And then, he tells a story of about woman who had ten silver coins and lost one of them and spent all night sweeping up and looking for the lost coin. Then, she found it and was so excited she threw a party for her friends and neighbors, a party which probably cost as much as the coin she lost. Again, it’s unimaginable: a ridiculous kind of celebration.

And yet Jesus tells us this is the response in the Kingdom of heaven when one sinner repents, when one sinner decides to turn toward God. In one sense, each of the images Luke uses for God in this chapter of his gospel would have been a bit offensive, or at the very least shocking, to His audience: a shepherd, an old woman, and a father who has no pride. Shepherds occupied a very low place in the social order, followed by women. And the father in the story of the prodigal son, well, it seems like he’s making a bit of a sucker bet on his wandering no-good child. None of these images of God would have appealed to a first century audience in Palestine.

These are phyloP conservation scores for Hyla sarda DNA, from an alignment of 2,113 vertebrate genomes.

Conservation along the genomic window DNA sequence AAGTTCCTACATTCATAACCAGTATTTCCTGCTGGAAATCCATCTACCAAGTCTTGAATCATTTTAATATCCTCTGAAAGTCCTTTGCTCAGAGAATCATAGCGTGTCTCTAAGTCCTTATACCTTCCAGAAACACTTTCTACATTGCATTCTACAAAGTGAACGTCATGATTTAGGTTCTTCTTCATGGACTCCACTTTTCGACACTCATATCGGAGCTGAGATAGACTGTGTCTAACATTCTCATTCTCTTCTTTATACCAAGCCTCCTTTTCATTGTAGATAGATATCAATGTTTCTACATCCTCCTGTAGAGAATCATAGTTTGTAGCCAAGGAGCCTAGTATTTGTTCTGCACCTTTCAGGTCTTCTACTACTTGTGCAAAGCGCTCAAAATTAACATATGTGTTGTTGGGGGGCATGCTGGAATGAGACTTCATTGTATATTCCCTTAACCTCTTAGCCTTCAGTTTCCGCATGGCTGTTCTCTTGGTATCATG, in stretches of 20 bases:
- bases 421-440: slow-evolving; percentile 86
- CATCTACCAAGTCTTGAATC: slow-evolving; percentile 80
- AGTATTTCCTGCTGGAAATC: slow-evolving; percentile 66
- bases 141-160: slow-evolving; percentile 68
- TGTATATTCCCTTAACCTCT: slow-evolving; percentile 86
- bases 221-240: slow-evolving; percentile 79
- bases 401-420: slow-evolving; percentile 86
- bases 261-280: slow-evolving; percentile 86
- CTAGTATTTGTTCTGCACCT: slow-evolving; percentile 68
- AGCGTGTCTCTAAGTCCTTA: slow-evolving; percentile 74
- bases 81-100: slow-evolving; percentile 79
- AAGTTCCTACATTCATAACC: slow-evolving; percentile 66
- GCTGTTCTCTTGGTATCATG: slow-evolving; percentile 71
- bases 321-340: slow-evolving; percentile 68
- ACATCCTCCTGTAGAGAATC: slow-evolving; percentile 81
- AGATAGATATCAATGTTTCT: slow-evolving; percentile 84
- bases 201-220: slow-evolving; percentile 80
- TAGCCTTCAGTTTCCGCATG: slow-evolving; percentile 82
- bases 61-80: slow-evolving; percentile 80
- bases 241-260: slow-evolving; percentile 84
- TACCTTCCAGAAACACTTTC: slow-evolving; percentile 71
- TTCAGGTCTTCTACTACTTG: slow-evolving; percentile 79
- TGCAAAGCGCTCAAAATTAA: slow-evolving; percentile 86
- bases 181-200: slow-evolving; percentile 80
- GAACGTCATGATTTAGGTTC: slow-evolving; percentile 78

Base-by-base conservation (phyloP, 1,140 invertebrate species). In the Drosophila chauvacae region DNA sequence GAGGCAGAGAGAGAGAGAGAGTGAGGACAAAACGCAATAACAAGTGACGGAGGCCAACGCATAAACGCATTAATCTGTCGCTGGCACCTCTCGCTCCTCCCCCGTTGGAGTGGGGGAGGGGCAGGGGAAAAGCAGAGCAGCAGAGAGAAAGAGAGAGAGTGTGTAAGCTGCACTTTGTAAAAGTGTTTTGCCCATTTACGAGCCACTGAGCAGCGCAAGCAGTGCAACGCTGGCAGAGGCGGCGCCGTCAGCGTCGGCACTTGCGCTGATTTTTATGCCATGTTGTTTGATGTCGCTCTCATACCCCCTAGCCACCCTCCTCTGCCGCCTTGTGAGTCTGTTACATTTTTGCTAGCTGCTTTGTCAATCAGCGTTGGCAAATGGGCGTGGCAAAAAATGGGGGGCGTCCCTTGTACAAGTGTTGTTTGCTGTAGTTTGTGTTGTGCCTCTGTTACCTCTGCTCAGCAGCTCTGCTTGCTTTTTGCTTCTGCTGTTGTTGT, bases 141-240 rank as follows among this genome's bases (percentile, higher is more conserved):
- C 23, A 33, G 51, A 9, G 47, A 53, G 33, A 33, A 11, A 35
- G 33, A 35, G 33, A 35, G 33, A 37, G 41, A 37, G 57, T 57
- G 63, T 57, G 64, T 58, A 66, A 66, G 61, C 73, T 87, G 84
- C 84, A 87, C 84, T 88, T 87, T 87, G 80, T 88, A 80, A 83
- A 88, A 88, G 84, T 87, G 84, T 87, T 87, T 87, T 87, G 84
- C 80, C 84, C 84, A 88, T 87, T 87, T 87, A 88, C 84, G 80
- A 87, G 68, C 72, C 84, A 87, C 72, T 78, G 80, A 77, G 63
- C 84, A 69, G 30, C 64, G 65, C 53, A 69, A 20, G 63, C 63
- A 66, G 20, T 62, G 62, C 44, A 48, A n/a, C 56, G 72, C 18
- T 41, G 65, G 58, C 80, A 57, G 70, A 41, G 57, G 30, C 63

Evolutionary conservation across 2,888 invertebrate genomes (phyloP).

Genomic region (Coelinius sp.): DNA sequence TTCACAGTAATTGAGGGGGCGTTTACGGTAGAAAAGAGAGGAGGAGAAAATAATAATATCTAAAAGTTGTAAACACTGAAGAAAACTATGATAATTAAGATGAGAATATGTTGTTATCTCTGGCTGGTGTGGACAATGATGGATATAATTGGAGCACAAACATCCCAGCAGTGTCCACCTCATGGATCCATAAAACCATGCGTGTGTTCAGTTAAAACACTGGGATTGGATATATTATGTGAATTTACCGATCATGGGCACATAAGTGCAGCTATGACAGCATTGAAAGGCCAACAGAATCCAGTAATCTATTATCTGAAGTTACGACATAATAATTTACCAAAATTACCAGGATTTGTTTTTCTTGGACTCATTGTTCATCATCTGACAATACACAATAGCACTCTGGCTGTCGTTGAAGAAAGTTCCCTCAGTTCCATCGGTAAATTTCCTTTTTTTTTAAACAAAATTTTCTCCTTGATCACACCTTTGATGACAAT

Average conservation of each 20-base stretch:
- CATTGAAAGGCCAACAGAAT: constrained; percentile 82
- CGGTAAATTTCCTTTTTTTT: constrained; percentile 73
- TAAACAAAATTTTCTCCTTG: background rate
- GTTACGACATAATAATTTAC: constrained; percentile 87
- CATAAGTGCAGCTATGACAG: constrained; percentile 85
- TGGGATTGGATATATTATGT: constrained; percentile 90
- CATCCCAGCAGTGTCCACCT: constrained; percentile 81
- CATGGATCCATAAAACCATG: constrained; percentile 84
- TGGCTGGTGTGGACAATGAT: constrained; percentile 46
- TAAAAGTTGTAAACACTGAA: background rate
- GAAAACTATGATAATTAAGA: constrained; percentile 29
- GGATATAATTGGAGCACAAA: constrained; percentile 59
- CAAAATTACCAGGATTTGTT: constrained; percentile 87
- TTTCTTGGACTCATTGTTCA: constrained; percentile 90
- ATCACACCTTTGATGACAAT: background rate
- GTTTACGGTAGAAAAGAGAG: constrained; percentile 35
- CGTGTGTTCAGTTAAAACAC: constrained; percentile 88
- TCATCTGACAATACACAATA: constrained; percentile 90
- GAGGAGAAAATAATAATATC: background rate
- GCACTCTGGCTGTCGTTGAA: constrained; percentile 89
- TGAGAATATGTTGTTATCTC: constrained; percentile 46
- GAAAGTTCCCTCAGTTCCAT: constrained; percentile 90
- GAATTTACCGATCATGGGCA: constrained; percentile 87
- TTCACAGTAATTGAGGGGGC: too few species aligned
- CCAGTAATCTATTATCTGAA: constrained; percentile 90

I think Jesus was intentionally shocking his audience into new ways of thinking about God―thinking about God not much in the celestial or the abstract, but about a God who could be found in the lives of ordinary people doing ordinary things. And Jesus brought the good news of the Gospel, for people who were desperately looking for God in the world, good news that God was desperately looking for them, too.

But as we read this passage, I think Jesus is forcing us to rethink our ideas of who is really lost. You see, in this story, it’s neither the sinners nor the tax collectors (who were collaborators with the Romans) who are lost. Rather, it’s those sitting on the sidelines, frozen in their self-righteousness and judgment who are really lost.